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You Can Do It! 5 DIY Repairs and Maintenance Tricks for Your Home

February 9, 2015 | By

In the age of life hacking, where any common task can be learned online — like repurposing an old cassette tape case as a stand for your smartphone  — a “do it yourself” (DIY) home repair or maintenance task may prove intimidating. When homeowners can’t see themselves doing the repairs, they’ll be more inclined to hire professionals to do the job for them.

In many instances, serious damage  — such as a collapsed roof, a termite infestation, or a broken window — should be left to the professionals to repair. But for those smaller damages and maintenance issues that may give you pause before repairing, expert handymen like Scott Anthony Torcellini, the owner of Torcellini Handyman Services in San Diego, California, say that with the right tools and the right amount of research, you may be surprised to learn that you’re more skilled than you think.

Here are a few DIY repairs and tricks that any homeowner can try their hand at — and possibly save parts of their home in the process.


Refrigerators can be expensive to repair and too cumbersome to move by yourself. “They’re the most common culprits of issues and damages in the kitchen,” says Torcellini. If you’re stressing about the high cost that comes with buying a new refrigerator, Torcellini advises to follow these quick tips that should keep your fridge running smoother and longer.

  1. Clean and lubricate the door gaskets of the refrigerator with petroleum jelly. “This will extend the life of your door gaskets and help the door close easier,” says Torcellini.
  2. “Cleaning the condenser will help your unit stay efficient,” says Torcellini. Cleaning can be done with a vacuum and coil cleaner. Most condensers are below the refrigerator and can be cleaned with a vacuum once the front panel is removed for access. Other condensers can be found once the refrigerator is pulled out and the back panel is removed.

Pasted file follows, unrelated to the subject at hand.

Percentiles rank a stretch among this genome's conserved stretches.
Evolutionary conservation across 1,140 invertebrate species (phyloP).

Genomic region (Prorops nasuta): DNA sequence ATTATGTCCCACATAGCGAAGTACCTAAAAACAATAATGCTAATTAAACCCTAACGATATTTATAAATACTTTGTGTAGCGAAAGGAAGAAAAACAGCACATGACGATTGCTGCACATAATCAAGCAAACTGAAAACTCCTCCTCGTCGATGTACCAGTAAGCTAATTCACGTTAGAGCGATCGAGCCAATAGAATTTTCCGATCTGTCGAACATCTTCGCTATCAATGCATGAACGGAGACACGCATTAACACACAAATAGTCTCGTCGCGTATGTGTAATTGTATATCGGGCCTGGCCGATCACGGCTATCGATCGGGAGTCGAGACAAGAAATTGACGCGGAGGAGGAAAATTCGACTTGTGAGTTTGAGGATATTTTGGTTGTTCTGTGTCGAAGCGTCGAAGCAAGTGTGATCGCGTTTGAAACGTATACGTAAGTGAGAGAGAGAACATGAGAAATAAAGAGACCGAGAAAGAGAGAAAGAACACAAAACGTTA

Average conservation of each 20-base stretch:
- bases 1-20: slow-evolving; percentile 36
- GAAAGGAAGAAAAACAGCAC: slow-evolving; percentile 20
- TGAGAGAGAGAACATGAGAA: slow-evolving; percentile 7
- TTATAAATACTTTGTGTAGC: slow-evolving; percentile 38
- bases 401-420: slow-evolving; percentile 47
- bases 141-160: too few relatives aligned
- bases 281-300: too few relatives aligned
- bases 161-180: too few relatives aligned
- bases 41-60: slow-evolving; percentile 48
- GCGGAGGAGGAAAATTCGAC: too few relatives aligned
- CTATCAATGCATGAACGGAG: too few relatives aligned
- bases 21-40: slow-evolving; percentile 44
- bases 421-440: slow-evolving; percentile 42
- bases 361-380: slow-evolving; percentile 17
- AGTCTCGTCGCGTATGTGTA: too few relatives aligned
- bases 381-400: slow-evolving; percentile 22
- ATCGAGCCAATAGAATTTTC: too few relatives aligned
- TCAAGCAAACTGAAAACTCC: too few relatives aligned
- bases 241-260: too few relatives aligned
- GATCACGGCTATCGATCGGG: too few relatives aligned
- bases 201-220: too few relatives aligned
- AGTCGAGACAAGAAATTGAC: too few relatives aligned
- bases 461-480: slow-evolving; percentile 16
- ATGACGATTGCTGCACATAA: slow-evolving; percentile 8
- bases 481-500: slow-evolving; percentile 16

3. If it is too difficult to reach the condenser with a vacuum, Torcellini recommends using coil-cleaning spray instead.
  4. Refrigerators can leak, so pull out the fridge and the base for any sign of leakage. “This is why I recommend never putting wood flooring in a kitchen,” he says. “I’ve seen slow and faster leaks do quite a bit of damage to wood.”

Clogged or Slow-Flowing Drains

Clogged drains also can inflict a lot of damage to the kitchen (and other parts of the house). But homeowners can easily clear these drains, says Torcellini.

  1. If your kitchen drain is connected using threaded PVC pipe, place an oil pan under the pipes to catch any water.
  2. Unscrew the connections on either side of the p-trap to remove it.
  3. Once removed, take the pipe outside of the home and flush out the debris with a garden hose.
  4. If that doesn’t work, you may have to call in a plumber or handyman.

Replacing a Faucet

While you’re unclogging your drain, why not replace your faucet, too?

  1. Before you install a new faucet, be sure to have a basin wrench on hand. “There is no other wrench on the market that will remove the nuts on the underside of the sink,” says Peter Marx, a basic home repair and maintenance instructor in Seattle, Washington.
  2. Disconnect the plumbing connected to the faucet.
  3. “Undo the nuts that are containing the parts that are visible from the underside,” says Marx. Once the nuts have been removed and all the plumbing is disconnected, it is easy to remove the faucet from the sink.
  4. Take your new faucet and basically do the same process in reverse, then screw in the nuts back in on the underside of the sink.

Putting Closet Doors Back on Track

A messy closet can do more than just give you agita when looking for your clothes. “Items that are stored in the closets can also push out the doors,” says Torcellini, while also pushing it out of its door track.

To keep the closet in its tracks:

  1. Using a screwdriver, remove the door track at the bottom of the doorway.
  2. Align the closet door with the header track, placing the door rollers on this header track.
  3. Tilt the door by up to eight inches, which will eventually allow the door to snap into place over the trap.
  4. After letting the door slide back and forth, screw in the door guide in its original spot.
  5. Going forward, the best thing to do is “keeping your closet organized,” says Torcellini.

Fixing Pest-Damaged Wood

The outside trim of a home can be susceptible to damage from a variety of offenders, like the sun, termites, and water damage.

  1. Spotting the damage can be obvious, says Torcellini, adding, “other times it may have to be discovered by poking the wood.”
  2. If it is minor termite damage, scrape the damaged wood with a putty knife.
  3. Apply wood filler to the damaged wood.
  4. After doing so, prime the now-repaired wood and wood filler and then paint over them.
  5. If the trim — and any other repair in this list — may be beyond your repair, call in the professionals.

“I don’t want to discourage anyone from trying to repair or update their home,” says Torcellini. “I have felt a greater sense of pride and ownership when I have had success updating or repairing my homes.”




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